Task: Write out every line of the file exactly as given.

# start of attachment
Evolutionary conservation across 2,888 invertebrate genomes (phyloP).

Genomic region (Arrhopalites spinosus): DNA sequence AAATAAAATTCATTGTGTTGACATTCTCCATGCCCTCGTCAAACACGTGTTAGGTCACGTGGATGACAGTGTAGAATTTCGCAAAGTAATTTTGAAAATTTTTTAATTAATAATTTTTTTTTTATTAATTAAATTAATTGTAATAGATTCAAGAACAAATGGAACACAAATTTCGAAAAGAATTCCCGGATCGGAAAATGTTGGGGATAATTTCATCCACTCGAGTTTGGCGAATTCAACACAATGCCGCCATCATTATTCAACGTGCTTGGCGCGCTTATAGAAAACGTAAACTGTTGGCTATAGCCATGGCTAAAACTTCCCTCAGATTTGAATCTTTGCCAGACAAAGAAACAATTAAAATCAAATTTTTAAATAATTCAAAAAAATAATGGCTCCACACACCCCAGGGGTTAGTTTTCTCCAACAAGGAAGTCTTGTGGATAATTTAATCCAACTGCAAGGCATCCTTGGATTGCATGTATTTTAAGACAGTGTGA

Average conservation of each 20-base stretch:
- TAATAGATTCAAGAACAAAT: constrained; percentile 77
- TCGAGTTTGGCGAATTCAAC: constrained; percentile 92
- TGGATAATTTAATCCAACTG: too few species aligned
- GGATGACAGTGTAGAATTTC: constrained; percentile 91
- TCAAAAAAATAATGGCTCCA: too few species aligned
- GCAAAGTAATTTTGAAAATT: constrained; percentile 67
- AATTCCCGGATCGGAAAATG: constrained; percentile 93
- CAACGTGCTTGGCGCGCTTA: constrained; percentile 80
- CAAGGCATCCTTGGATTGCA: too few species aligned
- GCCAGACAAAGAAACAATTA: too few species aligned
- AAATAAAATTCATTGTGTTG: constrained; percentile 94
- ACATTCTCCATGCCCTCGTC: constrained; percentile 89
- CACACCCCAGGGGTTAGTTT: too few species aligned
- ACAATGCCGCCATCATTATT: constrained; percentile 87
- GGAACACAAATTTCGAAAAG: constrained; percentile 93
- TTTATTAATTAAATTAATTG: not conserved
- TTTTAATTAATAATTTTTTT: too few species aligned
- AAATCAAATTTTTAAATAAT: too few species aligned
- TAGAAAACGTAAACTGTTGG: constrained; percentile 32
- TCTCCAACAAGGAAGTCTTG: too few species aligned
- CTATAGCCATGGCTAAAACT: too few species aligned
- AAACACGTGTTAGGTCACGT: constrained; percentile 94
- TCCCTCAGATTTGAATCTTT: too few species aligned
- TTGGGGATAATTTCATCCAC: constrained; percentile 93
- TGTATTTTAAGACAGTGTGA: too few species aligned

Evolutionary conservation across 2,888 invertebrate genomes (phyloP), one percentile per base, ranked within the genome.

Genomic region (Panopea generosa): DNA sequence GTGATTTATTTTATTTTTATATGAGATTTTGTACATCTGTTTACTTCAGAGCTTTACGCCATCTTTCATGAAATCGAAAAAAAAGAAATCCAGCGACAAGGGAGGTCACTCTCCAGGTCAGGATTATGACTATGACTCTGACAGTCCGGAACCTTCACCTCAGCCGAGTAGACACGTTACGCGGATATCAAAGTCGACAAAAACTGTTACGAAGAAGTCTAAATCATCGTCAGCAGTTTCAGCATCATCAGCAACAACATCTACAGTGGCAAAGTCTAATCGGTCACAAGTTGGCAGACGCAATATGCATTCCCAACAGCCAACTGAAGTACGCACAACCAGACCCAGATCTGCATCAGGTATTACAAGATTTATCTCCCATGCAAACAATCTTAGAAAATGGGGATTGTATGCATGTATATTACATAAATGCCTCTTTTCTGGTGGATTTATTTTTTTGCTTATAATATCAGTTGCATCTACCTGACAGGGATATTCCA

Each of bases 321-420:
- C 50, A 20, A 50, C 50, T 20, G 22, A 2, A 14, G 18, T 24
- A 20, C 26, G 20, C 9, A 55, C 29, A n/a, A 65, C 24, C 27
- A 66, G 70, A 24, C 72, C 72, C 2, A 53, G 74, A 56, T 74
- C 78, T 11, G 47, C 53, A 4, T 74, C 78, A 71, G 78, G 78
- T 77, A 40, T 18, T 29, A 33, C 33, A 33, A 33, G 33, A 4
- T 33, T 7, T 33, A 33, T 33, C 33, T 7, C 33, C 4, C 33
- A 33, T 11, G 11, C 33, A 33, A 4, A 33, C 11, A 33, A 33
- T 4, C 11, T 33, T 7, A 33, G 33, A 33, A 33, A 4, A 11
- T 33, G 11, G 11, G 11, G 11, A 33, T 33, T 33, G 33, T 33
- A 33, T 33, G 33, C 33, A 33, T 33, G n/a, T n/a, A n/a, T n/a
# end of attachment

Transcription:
Evolutionary conservation across 2,888 invertebrate genomes (phyloP).

Genomic region (Arrhopalites spinosus): DNA sequence AAATAAAATTCATTGTGTTGACATTCTCCATGCCCTCGTCAAACACGTGTTAGGTCACGTGGATGACAGTGTAGAATTTCGCAAAGTAATTTTGAAAATTTTTTAATTAATAATTTTTTTTTTATTAATTAAATTAATTGTAATAGATTCAAGAACAAATGGAACACAAATTTCGAAAAGAATTCCCGGATCGGAAAATGTTGGGGATAATTTCATCCACTCGAGTTTGGCGAATTCAACACAATGCCGCCATCATTATTCAACGTGCTTGGCGCGCTTATAGAAAACGTAAACTGTTGGCTATAGCCATGGCTAAAACTTCCCTCAGATTTGAATCTTTGCCAGACAAAGAAACAATTAAAATCAAATTTTTAAATAATTCAAAAAAATAATGGCTCCACACACCCCAGGGGTTAGTTTTCTCCAACAAGGAAGTCTTGTGGATAATTTAATCCAACTGCAAGGCATCCTTGGATTGCATGTATTTTAAGACAGTGTGA

Average conservation of each 20-base stretch:
- TAATAGATTCAAGAACAAAT: constrained; percentile 77
- TCGAGTTTGGCGAATTCAAC: constrained; percentile 92
- TGGATAATTTAATCCAACTG: too few species aligned
- GGATGACAGTGTAGAATTTC: constrained; percentile 91
- TCAAAAAAATAATGGCTCCA: too few species aligned
- GCAAAGTAATTTTGAAAATT: constrained; percentile 67
- AATTCCCGGATCGGAAAATG: constrained; percentile 93
- CAACGTGCTTGGCGCGCTTA: constrained; percentile 80
- CAAGGCATCCTTGGATTGCA: too few species aligned
- GCCAGACAAAGAAACAATTA: too few species aligned
- AAATAAAATTCATTGTGTTG: constrained; percentile 94
- ACATTCTCCATGCCCTCGTC: constrained; percentile 89
- CACACCCCAGGGGTTAGTTT: too few species aligned
- ACAATGCCGCCATCATTATT: constrained; percentile 87
- GGAACACAAATTTCGAAAAG: constrained; percentile 93
- TTTATTAATTAAATTAATTG: not conserved
- TTTTAATTAATAATTTTTTT: too few species aligned
- AAATCAAATTTTTAAATAAT: too few species aligned
- TAGAAAACGTAAACTGTTGG: constrained; percentile 32
- TCTCCAACAAGGAAGTCTTG: too few species aligned
- CTATAGCCATGGCTAAAACT: too few species aligned
- AAACACGTGTTAGGTCACGT: constrained; percentile 94
- TCCCTCAGATTTGAATCTTT: too few species aligned
- TTGGGGATAATTTCATCCAC: constrained; percentile 93
- TGTATTTTAAGACAGTGTGA: too few species aligned

Evolutionary conservation across 2,888 invertebrate genomes (phyloP), one percentile per base, ranked within the genome.

Genomic region (Panopea generosa): DNA sequence GTGATTTATTTTATTTTTATATGAGATTTTGTACATCTGTTTACTTCAGAGCTTTACGCCATCTTTCATGAAATCGAAAAAAAAGAAATCCAGCGACAAGGGAGGTCACTCTCCAGGTCAGGATTATGACTATGACTCTGACAGTCCGGAACCTTCACCTCAGCCGAGTAGACACGTTACGCGGATATCAAAGTCGACAAAAACTGTTACGAAGAAGTCTAAATCATCGTCAGCAGTTTCAGCATCATCAGCAACAACATCTACAGTGGCAAAGTCTAATCGGTCACAAGTTGGCAGACGCAATATGCATTCCCAACAGCCAACTGAAGTACGCACAACCAGACCCAGATCTGCATCAGGTATTACAAGATTTATCTCCCATGCAAACAATCTTAGAAAATGGGGATTGTATGCATGTATATTACATAAATGCCTCTTTTCTGGTGGATTTATTTTTTTGCTTATAATATCAGTTGCATCTACCTGACAGGGATATTCCA

Each of bases 321-420:
- C 50, A 20, A 50, C 50, T 20, G 22, A 2, A 14, G 18, T 24
- A 20, C 26, G 20, C 9, A 55, C 29, A n/a, A 65, C 24, C 27
- A 66, G 70, A 24, C 72, C 72, C 2, A 53, G 74, A 56, T 74
- C 78, T 11, G 47, C 53, A 4, T 74, C 78, A 71, G 78, G 78
- T 77, A 40, T 18, T 29, A 33, C 33, A 33, A 33, G 33, A 4
- T 33, T 7, T 33, A 33, T 33, C 33, T 7, C 33, C 4, C 33
- A 33, T 11, G 11, C 33, A 33, A 4, A 33, C 11, A 33, A 33
- T 4, C 11, T 33, T 7, A 33, G 33, A 33, A 33, A 4, A 11
- T 33, G 11, G 11, G 11, G 11, A 33, T 33, T 33, G 33, T 33
- A 33, T 33, G 33, C 33, A 33, T 33, G n/a, T n/a, A n/a, T n/a